Microsoft shows off Windows 11’s Android apps, rolling out today

Microsoft has been working on a way to run Android apps on Windows 11 and publish them in the Microsoft Store via the Amazon AppStore. The project is codenamed “Latte” and it’s apparently based on the underlying tech behind Microsoft’s Windows Subsystem for Linux and Project Astoria (Windows 10 Mobile’s cancelled Android support).

Microsoft’s Project Astoria for Windows 10 Mobile worked pretty well without any efforts from developers of those mobile apps. With Project Latte, Microsoft is taking the Android support in Windows to the next level, and the goal of the integration is to try to get more apps on the store.

Later today, you can try Android apps on Windows 11 by joining the Insider program. In a partnership with Intel and Amazon, Microsoft is finally rolling out the first preview of “Android Subsystem for Windows” for Beta Channel testers. To run these mobile apps, you’ll need Windows 11 version 21H2 Build or newer.

The tech behind Android apps for Windows 11

Microsoft has confirmed that Android apps will be available on all processor types – AMD, Intel, and Qualcomm. For better performance and extended support, Microsoft has partnered with Intel to leverage their Bridge Technology. Intel’s Bridge Technology, which works on AMD and Intel systems, allows Arm-only apps to run all hardware.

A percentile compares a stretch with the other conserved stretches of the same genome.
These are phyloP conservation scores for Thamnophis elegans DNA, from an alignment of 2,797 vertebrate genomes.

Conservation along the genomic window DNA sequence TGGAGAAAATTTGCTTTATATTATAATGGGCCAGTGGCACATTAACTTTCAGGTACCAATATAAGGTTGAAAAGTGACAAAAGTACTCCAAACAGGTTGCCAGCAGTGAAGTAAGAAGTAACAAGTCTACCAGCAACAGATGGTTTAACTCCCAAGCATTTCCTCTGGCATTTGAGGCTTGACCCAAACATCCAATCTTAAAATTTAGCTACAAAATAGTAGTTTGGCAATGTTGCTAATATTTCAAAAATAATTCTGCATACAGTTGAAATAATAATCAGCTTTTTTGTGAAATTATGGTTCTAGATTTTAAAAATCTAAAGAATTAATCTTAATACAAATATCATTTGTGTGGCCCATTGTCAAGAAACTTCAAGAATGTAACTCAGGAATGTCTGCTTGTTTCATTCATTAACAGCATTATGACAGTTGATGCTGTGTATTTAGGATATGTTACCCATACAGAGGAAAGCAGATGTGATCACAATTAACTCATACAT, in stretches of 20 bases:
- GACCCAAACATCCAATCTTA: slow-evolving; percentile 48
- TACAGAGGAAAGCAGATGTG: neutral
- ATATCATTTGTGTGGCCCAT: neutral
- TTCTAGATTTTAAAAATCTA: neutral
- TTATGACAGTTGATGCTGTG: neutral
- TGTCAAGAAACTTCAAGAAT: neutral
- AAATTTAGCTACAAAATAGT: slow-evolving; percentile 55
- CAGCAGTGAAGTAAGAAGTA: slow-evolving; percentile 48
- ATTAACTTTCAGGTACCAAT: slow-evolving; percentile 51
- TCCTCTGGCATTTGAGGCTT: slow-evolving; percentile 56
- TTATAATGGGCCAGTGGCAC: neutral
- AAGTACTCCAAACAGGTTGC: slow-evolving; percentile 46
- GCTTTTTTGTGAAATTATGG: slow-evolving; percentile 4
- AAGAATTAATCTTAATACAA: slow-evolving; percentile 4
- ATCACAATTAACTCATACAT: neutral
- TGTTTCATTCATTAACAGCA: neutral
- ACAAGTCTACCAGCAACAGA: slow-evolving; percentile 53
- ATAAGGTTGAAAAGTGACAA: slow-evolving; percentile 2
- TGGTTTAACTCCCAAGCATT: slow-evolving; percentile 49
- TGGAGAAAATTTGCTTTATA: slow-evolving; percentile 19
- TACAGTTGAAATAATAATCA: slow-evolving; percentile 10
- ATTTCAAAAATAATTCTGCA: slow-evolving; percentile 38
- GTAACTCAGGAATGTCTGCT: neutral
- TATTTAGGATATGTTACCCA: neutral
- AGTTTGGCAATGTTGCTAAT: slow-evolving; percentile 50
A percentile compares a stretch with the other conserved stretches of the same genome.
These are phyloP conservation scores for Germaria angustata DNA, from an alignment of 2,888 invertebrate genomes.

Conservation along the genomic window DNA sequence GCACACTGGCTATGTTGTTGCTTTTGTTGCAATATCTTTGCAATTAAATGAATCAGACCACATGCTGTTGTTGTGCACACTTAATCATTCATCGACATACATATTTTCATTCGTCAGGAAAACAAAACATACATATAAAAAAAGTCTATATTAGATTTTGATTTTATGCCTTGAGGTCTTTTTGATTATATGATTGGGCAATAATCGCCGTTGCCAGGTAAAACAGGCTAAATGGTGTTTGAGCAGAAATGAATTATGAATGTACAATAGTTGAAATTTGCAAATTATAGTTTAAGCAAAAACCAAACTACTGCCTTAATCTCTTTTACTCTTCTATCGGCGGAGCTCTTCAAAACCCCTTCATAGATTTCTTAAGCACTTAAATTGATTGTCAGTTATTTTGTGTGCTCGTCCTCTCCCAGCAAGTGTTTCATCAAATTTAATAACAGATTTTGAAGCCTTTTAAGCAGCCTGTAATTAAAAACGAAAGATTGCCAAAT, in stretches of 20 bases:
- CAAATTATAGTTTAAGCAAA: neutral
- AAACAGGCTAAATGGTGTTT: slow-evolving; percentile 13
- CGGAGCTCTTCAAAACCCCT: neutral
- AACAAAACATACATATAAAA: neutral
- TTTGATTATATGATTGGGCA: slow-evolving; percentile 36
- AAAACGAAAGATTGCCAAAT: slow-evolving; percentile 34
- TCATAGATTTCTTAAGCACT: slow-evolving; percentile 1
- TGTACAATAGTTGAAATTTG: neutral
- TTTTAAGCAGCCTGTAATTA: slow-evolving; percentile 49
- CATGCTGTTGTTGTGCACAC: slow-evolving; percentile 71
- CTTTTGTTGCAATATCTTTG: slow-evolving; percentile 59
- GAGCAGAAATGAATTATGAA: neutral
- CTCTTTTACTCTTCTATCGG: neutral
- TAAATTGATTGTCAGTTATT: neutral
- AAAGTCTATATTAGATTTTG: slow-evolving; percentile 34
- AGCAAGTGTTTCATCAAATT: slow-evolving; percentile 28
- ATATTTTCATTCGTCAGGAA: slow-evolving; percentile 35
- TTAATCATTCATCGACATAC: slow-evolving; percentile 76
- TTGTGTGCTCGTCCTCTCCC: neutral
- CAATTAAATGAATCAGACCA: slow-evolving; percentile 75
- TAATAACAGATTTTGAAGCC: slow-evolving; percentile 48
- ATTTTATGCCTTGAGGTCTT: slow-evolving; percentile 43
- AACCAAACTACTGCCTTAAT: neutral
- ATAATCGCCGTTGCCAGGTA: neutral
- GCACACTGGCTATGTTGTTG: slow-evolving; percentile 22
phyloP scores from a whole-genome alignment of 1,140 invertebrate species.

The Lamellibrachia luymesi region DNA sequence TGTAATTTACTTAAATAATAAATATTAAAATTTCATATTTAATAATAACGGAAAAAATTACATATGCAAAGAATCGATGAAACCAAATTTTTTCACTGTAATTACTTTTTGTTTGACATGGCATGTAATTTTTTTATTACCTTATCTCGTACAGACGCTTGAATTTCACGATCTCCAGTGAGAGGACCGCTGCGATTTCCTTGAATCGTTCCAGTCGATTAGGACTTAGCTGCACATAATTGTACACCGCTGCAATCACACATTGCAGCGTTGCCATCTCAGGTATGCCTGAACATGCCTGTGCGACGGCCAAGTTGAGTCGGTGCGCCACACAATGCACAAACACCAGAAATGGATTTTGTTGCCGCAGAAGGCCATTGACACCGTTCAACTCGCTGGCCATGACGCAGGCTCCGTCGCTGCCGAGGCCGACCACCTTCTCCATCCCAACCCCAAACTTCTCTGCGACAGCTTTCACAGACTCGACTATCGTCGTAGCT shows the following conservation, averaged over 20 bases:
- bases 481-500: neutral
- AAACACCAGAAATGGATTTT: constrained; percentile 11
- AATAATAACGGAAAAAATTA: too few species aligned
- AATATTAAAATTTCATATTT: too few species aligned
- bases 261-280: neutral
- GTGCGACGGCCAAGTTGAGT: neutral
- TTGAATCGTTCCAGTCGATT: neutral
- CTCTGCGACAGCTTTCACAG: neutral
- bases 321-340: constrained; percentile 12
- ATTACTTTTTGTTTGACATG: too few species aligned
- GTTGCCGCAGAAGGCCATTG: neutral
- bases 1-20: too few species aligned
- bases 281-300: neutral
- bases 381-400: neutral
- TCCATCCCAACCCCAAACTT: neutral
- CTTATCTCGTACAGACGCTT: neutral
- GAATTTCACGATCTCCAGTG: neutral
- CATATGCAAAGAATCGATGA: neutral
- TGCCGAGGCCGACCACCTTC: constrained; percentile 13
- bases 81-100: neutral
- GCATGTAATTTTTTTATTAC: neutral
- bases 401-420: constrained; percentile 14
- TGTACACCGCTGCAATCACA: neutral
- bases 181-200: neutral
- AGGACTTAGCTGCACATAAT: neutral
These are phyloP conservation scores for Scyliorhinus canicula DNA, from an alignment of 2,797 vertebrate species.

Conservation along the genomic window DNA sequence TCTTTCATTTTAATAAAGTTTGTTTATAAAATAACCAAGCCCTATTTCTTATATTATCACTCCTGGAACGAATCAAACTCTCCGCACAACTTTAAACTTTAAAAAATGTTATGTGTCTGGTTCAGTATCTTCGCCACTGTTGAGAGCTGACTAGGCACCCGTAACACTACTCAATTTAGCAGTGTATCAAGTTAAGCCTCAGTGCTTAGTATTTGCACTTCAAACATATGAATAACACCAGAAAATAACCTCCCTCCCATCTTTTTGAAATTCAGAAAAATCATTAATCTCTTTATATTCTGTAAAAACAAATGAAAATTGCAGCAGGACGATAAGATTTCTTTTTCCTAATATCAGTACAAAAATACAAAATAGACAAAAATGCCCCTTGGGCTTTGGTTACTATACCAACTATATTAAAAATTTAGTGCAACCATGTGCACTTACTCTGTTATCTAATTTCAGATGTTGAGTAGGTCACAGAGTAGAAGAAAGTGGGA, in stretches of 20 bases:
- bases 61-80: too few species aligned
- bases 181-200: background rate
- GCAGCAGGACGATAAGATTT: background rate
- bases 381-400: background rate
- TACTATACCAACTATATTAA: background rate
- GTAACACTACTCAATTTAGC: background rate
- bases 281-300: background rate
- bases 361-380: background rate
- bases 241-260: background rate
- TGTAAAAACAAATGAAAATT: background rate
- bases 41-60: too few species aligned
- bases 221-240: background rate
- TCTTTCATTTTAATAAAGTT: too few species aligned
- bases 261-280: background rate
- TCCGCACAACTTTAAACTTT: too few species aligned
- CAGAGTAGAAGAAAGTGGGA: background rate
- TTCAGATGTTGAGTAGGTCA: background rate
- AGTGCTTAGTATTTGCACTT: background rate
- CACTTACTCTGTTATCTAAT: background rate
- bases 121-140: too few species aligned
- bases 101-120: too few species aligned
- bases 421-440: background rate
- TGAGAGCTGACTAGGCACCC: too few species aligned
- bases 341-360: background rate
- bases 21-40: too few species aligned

In addition to Intel’s Bridge Technology integration, Microsoft is also introducing a new component called Windows Subsystem for Android. This subsystem powers Amazon, mobile apps sideloading, and it also includes the Linux kernel.

Microsoft has integrated Android Open Source Project (AOSP) version 11 into Windows 11 and it comes with its own dedicated settings page. The Settings page lets you adjust features like Screen Reader, subsystem resources, improve performance of the container, and more.

Like Linux Subsystem, Android Subsystem runs in a Hyper-V Virtual Machine and it is able to understand APIs of Android apps and adjust the experience of AOSP for Windows graphic layer. This subsystem optimizes memory buffers, performance, enables support for keyboard and mouse, and the sensors.

As mentioned at the outset, Android apps support is coming later today and users will be able to download Android components directly from the Microsoft Store. We’ll update the article when it is possible to download the subsystem from the Store.

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